“What’s cooler: music or computer programming?” I asked Will.i.am, one of the founding members of the iconic hip hop band Black Eyed Peas. “Coding,” he replied instantly. “By about 10 times. A trillion times.”
Journeyman Leo was learning to code with the help of 23-year old software engineer Patrick McConlogue. The NYPD arrested him for trespassing yesterday morning, but the community outcry fueled a quick release.
Now, you’ll be able to soak in Treehouse’s coursework from just about anywhere. Lessons include everything from professionally produced instructional videos to an IDE for coding on the go.
“Imagine I’m relaxing on the beach and get a notification saying the servers are down. I open up Binary, fix a couple lines of code, push the changes, and get back to playing with the dogs on the beach,” says creator Darshan Shankar.
Online developer training portal Pluralsight takes $27.5M in its first round of funding.
Buying Christmas cards is way too easy — nothing says you care like making them yourself. But if scissors, glue, and small flat bits of dead tree are all too 19th century for you, Codeacademy has the solution: Code Cards.
Our six different courses combine for hundreds of lectures and over 70 hours of curriculum on writing code for websites, iOS games and applications, Ruby on Rails, PS6, and more.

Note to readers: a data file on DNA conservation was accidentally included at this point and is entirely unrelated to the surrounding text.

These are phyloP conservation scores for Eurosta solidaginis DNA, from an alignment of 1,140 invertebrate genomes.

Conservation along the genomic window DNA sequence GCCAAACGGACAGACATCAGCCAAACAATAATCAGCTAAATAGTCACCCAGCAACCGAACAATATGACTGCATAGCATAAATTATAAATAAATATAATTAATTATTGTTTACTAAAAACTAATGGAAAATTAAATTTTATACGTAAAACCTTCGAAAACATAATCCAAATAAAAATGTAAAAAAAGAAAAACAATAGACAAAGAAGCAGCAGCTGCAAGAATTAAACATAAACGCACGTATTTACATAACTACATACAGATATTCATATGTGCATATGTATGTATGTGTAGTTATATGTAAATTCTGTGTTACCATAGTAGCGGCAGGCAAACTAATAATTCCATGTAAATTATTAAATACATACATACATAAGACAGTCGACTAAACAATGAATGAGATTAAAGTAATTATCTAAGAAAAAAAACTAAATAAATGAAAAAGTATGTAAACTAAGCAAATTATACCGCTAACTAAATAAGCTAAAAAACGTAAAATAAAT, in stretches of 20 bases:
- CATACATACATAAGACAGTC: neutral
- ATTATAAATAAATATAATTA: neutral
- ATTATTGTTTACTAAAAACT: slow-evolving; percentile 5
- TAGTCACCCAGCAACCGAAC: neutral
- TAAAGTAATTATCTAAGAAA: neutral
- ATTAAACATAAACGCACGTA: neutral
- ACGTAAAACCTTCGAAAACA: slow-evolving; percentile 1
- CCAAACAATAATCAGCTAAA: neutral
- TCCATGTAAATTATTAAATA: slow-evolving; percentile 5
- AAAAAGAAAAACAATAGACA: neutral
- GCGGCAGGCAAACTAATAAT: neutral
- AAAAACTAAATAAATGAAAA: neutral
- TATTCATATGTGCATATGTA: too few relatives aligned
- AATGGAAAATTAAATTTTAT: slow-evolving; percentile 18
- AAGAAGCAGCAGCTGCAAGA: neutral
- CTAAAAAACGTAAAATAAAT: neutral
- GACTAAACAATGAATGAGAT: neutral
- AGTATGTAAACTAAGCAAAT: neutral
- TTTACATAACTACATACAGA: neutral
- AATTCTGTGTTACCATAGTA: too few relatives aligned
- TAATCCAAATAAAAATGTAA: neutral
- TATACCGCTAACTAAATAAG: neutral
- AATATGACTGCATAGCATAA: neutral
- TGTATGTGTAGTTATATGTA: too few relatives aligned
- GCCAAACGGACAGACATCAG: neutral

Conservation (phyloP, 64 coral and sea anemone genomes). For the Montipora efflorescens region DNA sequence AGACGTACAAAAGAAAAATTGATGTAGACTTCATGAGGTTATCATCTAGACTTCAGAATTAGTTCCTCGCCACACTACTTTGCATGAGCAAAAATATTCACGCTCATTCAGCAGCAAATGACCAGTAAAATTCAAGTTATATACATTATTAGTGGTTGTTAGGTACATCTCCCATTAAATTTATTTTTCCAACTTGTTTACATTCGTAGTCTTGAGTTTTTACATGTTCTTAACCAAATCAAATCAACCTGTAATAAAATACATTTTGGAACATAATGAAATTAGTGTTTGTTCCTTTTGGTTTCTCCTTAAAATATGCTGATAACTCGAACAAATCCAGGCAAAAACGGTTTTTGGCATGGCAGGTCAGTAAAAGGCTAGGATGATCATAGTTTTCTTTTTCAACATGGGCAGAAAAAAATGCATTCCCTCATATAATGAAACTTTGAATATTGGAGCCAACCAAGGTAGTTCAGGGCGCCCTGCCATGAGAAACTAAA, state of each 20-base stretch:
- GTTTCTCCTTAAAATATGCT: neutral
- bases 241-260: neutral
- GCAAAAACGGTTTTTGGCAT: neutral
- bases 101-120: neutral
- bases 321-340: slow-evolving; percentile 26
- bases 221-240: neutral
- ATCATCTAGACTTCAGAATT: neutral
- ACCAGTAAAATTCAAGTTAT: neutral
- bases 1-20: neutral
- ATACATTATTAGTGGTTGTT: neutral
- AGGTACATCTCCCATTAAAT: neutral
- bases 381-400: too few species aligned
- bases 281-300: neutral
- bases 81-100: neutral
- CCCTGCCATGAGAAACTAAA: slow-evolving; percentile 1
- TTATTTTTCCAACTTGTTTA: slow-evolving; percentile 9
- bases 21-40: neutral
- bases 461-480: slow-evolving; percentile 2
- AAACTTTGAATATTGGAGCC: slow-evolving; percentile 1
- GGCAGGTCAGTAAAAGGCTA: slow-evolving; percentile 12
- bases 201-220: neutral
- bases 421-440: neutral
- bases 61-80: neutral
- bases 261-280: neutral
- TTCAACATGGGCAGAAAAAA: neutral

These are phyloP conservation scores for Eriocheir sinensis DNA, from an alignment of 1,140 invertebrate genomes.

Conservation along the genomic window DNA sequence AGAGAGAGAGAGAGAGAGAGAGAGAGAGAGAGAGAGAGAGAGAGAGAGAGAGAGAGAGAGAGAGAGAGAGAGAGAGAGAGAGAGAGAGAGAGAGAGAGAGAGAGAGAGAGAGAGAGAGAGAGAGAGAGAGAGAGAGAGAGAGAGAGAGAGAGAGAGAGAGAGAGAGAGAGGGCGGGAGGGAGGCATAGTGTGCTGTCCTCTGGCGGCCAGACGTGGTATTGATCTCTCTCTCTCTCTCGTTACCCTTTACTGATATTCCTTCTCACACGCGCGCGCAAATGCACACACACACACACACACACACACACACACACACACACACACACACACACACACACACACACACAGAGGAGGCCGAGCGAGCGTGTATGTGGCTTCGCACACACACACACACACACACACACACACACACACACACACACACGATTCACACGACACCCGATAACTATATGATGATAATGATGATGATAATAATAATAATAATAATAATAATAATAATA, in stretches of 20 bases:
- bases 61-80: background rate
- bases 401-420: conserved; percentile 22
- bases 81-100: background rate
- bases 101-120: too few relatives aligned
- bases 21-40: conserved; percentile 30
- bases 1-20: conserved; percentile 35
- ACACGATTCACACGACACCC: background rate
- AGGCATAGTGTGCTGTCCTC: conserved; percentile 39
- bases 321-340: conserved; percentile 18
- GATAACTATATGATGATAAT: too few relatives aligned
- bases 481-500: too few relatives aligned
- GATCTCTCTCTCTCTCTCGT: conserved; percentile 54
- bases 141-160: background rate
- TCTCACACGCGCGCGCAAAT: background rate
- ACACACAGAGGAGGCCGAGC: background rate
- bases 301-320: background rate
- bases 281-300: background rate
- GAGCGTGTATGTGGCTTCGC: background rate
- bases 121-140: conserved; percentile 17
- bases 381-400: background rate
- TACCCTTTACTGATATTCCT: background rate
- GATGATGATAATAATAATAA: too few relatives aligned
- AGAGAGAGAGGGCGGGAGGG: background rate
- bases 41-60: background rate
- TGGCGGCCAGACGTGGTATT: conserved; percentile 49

Old-fashioned paper resumes are starting to disappear, and Coderwall has a plan to replace them. The startup creates resumes for coders and developers that show off how great they are at the jobs they already have. Using gamification, developers can earn badges for projects they accomplish and skills they’ve obtained, also know as “geek cred.”
Codecademy, the white-hot startup that teaches even total novices how to code, has launched a new tool: Creators lets anyone create a course on Codecademy and teach technology to over a million budding developers.
Mykonos Software sets “tar traps” to catch of cyber criminals trying to hack your Web app. The company announced a $4 million first round of funding today.
Web development and basic coding skills shouldn’t be the mysterious domain of a handful of overpaid engineers, and if the Codecademy founders have anything to say about it, the boundaries of that domain will soon be rapidly expanding.